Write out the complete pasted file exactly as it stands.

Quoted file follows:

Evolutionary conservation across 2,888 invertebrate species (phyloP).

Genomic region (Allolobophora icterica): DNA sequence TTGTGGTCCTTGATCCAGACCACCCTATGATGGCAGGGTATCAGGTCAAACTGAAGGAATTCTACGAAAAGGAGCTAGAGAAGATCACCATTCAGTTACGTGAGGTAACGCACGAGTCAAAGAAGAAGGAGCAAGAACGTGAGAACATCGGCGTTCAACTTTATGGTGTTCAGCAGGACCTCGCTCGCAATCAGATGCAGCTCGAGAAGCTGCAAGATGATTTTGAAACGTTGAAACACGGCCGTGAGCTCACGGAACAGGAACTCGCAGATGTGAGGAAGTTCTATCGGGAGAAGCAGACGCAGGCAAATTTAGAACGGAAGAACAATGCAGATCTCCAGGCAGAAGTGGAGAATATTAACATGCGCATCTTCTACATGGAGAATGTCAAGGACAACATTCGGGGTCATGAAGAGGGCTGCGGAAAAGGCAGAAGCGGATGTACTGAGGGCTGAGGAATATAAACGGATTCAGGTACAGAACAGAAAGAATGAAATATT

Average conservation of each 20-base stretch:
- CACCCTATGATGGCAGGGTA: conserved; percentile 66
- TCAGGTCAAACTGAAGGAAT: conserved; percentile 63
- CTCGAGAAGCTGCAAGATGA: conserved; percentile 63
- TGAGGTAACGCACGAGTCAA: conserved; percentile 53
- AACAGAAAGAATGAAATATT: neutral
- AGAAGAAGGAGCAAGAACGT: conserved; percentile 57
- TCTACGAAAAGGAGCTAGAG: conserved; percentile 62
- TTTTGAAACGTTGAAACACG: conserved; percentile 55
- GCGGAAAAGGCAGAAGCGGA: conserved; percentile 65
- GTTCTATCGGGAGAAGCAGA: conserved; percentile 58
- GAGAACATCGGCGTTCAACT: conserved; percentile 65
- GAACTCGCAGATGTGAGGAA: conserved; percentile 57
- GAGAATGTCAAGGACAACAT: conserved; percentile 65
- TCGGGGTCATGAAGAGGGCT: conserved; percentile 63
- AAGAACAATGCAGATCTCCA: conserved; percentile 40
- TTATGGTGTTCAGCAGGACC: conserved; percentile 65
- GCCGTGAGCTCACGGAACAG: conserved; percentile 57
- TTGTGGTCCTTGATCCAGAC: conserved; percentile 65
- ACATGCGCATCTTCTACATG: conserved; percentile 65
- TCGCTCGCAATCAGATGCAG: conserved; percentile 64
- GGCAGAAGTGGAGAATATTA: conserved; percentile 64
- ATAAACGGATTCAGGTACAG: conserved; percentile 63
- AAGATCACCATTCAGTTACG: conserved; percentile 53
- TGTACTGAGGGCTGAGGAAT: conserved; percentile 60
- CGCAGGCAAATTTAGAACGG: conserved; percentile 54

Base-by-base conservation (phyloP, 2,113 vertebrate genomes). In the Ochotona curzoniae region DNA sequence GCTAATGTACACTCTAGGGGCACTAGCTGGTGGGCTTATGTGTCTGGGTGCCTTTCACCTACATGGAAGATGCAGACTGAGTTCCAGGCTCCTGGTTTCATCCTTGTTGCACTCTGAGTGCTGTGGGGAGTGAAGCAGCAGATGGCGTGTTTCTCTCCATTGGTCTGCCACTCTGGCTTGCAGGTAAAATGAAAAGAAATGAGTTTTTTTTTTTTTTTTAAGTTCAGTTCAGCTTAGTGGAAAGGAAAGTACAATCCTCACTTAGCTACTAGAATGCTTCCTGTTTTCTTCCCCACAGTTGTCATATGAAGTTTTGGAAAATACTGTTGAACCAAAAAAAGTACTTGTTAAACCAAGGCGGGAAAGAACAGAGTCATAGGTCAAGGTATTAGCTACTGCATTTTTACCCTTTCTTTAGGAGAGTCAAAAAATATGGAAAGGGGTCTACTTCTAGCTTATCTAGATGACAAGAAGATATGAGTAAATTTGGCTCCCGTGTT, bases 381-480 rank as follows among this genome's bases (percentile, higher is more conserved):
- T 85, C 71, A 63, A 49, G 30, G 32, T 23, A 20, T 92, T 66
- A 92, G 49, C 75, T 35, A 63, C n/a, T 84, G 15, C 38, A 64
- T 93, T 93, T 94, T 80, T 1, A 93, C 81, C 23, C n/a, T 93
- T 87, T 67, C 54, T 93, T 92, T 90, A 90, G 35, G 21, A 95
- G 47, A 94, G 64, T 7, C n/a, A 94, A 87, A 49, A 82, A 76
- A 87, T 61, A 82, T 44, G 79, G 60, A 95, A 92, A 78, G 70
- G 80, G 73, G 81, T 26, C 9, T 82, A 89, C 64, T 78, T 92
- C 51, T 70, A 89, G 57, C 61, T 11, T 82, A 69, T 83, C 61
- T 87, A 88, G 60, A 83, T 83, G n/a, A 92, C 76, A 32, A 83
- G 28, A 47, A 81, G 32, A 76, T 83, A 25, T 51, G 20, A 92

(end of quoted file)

Evolutionary conservation across 2,888 invertebrate species (phyloP).

Genomic region (Allolobophora icterica): DNA sequence TTGTGGTCCTTGATCCAGACCACCCTATGATGGCAGGGTATCAGGTCAAACTGAAGGAATTCTACGAAAAGGAGCTAGAGAAGATCACCATTCAGTTACGTGAGGTAACGCACGAGTCAAAGAAGAAGGAGCAAGAACGTGAGAACATCGGCGTTCAACTTTATGGTGTTCAGCAGGACCTCGCTCGCAATCAGATGCAGCTCGAGAAGCTGCAAGATGATTTTGAAACGTTGAAACACGGCCGTGAGCTCACGGAACAGGAACTCGCAGATGTGAGGAAGTTCTATCGGGAGAAGCAGACGCAGGCAAATTTAGAACGGAAGAACAATGCAGATCTCCAGGCAGAAGTGGAGAATATTAACATGCGCATCTTCTACATGGAGAATGTCAAGGACAACATTCGGGGTCATGAAGAGGGCTGCGGAAAAGGCAGAAGCGGATGTACTGAGGGCTGAGGAATATAAACGGATTCAGGTACAGAACAGAAAGAATGAAATATT

Average conservation of each 20-base stretch:
- CACCCTATGATGGCAGGGTA: conserved; percentile 66
- TCAGGTCAAACTGAAGGAAT: conserved; percentile 63
- CTCGAGAAGCTGCAAGATGA: conserved; percentile 63
- TGAGGTAACGCACGAGTCAA: conserved; percentile 53
- AACAGAAAGAATGAAATATT: neutral
- AGAAGAAGGAGCAAGAACGT: conserved; percentile 57
- TCTACGAAAAGGAGCTAGAG: conserved; percentile 62
- TTTTGAAACGTTGAAACACG: conserved; percentile 55
- GCGGAAAAGGCAGAAGCGGA: conserved; percentile 65
- GTTCTATCGGGAGAAGCAGA: conserved; percentile 58
- GAGAACATCGGCGTTCAACT: conserved; percentile 65
- GAACTCGCAGATGTGAGGAA: conserved; percentile 57
- GAGAATGTCAAGGACAACAT: conserved; percentile 65
- TCGGGGTCATGAAGAGGGCT: conserved; percentile 63
- AAGAACAATGCAGATCTCCA: conserved; percentile 40
- TTATGGTGTTCAGCAGGACC: conserved; percentile 65
- GCCGTGAGCTCACGGAACAG: conserved; percentile 57
- TTGTGGTCCTTGATCCAGAC: conserved; percentile 65
- ACATGCGCATCTTCTACATG: conserved; percentile 65
- TCGCTCGCAATCAGATGCAG: conserved; percentile 64
- GGCAGAAGTGGAGAATATTA: conserved; percentile 64
- ATAAACGGATTCAGGTACAG: conserved; percentile 63
- AAGATCACCATTCAGTTACG: conserved; percentile 53
- TGTACTGAGGGCTGAGGAAT: conserved; percentile 60
- CGCAGGCAAATTTAGAACGG: conserved; percentile 54

Base-by-base conservation (phyloP, 2,113 vertebrate genomes). In the Ochotona curzoniae region DNA sequence GCTAATGTACACTCTAGGGGCACTAGCTGGTGGGCTTATGTGTCTGGGTGCCTTTCACCTACATGGAAGATGCAGACTGAGTTCCAGGCTCCTGGTTTCATCCTTGTTGCACTCTGAGTGCTGTGGGGAGTGAAGCAGCAGATGGCGTGTTTCTCTCCATTGGTCTGCCACTCTGGCTTGCAGGTAAAATGAAAAGAAATGAGTTTTTTTTTTTTTTTTAAGTTCAGTTCAGCTTAGTGGAAAGGAAAGTACAATCCTCACTTAGCTACTAGAATGCTTCCTGTTTTCTTCCCCACAGTTGTCATATGAAGTTTTGGAAAATACTGTTGAACCAAAAAAAGTACTTGTTAAACCAAGGCGGGAAAGAACAGAGTCATAGGTCAAGGTATTAGCTACTGCATTTTTACCCTTTCTTTAGGAGAGTCAAAAAATATGGAAAGGGGTCTACTTCTAGCTTATCTAGATGACAAGAAGATATGAGTAAATTTGGCTCCCGTGTT, bases 381-480 rank as follows among this genome's bases (percentile, higher is more conserved):
- T 85, C 71, A 63, A 49, G 30, G 32, T 23, A 20, T 92, T 66
- A 92, G 49, C 75, T 35, A 63, C n/a, T 84, G 15, C 38, A 64
- T 93, T 93, T 94, T 80, T 1, A 93, C 81, C 23, C n/a, T 93
- T 87, T 67, C 54, T 93, T 92, T 90, A 90, G 35, G 21, A 95
- G 47, A 94, G 64, T 7, C n/a, A 94, A 87, A 49, A 82, A 76
- A 87, T 61, A 82, T 44, G 79, G 60, A 95, A 92, A 78, G 70
- G 80, G 73, G 81, T 26, C 9, T 82, A 89, C 64, T 78, T 92
- C 51, T 70, A 89, G 57, C 61, T 11, T 82, A 69, T 83, C 61
- T 87, A 88, G 60, A 83, T 83, G n/a, A 92, C 76, A 32, A 83
- G 28, A 47, A 81, G 32, A 76, T 83, A 25, T 51, G 20, A 92